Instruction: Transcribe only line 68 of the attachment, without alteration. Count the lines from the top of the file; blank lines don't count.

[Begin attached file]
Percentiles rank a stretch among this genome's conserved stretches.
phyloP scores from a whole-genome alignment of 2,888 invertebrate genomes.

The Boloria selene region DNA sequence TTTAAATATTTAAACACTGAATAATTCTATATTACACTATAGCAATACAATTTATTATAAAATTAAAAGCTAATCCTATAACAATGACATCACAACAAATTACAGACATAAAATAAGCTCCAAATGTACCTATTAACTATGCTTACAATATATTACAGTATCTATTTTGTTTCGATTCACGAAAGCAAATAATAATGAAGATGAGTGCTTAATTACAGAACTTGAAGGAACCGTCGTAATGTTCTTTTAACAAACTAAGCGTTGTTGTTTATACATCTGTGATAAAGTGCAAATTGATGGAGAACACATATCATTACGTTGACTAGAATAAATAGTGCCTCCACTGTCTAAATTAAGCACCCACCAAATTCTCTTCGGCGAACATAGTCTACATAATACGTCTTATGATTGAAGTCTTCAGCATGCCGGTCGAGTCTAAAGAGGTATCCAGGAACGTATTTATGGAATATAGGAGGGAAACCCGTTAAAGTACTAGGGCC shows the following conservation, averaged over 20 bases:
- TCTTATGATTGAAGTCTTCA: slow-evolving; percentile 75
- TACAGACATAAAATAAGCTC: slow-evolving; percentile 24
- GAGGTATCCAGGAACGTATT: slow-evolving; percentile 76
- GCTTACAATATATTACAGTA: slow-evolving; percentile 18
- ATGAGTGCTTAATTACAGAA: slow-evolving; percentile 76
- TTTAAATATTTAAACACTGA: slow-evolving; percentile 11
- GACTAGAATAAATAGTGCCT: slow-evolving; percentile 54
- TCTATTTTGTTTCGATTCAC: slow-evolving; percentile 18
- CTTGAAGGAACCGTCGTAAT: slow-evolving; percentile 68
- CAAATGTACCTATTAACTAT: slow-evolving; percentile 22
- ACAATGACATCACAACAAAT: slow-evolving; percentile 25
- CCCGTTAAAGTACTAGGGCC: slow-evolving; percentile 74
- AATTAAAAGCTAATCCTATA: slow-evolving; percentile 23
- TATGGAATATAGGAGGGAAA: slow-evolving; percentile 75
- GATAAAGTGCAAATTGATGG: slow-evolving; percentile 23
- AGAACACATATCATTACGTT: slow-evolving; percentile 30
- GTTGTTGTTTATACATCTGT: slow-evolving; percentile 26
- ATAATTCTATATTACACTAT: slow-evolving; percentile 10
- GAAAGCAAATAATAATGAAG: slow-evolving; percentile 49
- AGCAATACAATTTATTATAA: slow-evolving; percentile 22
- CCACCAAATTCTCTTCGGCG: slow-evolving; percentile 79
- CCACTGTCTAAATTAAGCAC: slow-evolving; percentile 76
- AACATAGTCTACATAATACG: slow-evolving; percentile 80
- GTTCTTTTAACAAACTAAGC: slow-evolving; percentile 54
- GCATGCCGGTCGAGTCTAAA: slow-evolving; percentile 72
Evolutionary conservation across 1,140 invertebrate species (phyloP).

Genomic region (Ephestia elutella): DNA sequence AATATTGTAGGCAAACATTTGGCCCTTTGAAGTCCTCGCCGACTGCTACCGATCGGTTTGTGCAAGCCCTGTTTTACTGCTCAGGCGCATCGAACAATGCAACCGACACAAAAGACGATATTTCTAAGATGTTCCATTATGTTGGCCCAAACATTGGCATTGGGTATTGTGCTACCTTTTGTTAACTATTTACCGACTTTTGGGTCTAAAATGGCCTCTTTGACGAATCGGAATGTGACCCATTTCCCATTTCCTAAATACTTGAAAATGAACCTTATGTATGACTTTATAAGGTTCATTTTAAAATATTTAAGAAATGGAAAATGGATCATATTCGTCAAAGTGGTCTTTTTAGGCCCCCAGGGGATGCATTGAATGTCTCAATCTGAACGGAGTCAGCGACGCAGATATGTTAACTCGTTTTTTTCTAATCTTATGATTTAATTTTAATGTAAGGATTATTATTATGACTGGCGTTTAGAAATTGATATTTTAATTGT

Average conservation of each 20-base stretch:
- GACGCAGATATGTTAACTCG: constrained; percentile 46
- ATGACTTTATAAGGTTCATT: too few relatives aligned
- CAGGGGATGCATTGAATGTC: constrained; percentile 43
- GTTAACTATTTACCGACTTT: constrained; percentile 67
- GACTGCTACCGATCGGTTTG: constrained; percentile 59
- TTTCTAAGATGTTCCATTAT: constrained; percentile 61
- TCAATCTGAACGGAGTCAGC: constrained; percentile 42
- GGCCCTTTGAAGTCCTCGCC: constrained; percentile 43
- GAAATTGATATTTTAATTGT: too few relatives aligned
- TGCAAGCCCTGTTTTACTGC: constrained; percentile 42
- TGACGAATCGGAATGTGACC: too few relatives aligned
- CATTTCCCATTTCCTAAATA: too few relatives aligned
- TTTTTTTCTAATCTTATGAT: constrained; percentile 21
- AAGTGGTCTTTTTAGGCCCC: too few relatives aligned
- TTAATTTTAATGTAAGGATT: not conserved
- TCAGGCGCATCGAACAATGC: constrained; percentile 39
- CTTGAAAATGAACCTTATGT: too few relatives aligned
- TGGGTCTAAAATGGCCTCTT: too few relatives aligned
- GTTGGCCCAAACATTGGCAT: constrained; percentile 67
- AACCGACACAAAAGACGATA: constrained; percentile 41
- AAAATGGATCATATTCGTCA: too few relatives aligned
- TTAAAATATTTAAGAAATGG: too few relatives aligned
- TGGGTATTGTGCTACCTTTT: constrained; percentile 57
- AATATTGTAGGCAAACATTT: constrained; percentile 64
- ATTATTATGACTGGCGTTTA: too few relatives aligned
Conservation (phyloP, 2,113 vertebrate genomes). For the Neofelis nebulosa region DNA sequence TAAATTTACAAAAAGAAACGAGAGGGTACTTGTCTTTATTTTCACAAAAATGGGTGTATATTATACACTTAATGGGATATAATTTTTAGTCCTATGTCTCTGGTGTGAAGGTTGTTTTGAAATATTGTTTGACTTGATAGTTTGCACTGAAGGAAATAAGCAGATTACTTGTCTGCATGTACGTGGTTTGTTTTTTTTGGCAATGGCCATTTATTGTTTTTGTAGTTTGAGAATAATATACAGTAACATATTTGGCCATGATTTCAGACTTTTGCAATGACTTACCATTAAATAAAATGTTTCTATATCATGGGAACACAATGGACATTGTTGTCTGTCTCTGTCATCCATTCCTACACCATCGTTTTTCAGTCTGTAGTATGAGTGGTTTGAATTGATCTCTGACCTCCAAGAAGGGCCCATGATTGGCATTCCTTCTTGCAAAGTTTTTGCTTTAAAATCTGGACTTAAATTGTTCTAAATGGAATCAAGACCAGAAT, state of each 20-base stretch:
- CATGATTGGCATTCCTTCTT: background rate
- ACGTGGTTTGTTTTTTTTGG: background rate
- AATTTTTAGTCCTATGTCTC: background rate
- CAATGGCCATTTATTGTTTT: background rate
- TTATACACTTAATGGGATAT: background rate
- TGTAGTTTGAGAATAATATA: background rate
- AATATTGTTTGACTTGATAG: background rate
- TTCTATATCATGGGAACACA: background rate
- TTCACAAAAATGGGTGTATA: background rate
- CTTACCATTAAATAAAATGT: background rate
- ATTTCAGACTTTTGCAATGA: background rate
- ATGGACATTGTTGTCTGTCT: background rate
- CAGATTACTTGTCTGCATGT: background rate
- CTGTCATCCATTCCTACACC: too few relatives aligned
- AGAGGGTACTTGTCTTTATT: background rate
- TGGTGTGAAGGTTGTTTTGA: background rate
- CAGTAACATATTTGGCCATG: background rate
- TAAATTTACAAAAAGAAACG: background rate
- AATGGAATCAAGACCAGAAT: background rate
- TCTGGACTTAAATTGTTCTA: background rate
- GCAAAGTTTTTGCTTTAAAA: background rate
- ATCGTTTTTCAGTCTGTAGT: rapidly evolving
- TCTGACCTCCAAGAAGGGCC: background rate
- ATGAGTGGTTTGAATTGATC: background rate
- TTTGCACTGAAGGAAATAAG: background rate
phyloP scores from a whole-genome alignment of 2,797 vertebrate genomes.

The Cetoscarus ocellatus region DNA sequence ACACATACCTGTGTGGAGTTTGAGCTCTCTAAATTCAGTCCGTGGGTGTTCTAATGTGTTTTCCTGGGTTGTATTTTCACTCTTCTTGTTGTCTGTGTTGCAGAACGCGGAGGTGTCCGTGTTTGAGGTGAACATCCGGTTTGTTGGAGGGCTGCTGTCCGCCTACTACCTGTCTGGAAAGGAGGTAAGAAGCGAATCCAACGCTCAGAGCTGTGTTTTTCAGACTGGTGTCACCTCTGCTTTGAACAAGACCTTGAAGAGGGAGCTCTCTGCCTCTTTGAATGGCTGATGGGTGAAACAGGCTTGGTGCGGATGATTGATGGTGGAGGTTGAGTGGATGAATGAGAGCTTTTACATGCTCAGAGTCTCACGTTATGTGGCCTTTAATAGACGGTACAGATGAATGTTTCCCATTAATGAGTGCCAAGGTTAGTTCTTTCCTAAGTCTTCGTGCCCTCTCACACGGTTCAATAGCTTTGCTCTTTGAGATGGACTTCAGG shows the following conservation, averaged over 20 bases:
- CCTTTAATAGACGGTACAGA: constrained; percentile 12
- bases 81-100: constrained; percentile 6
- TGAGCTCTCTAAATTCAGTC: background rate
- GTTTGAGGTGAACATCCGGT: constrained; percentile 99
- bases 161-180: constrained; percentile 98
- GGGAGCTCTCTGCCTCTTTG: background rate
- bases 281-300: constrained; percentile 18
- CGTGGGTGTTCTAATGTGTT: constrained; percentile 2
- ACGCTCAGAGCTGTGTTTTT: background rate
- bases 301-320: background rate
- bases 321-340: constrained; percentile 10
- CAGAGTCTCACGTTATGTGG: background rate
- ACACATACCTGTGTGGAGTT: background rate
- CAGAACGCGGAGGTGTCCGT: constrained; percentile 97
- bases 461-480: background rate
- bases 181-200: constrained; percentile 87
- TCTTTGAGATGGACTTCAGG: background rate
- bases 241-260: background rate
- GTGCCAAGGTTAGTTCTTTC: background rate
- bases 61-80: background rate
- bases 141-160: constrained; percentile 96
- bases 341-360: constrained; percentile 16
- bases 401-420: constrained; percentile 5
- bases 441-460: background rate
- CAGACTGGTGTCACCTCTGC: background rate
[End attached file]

- ATTTCAGACTTTTGCAATGA: background rate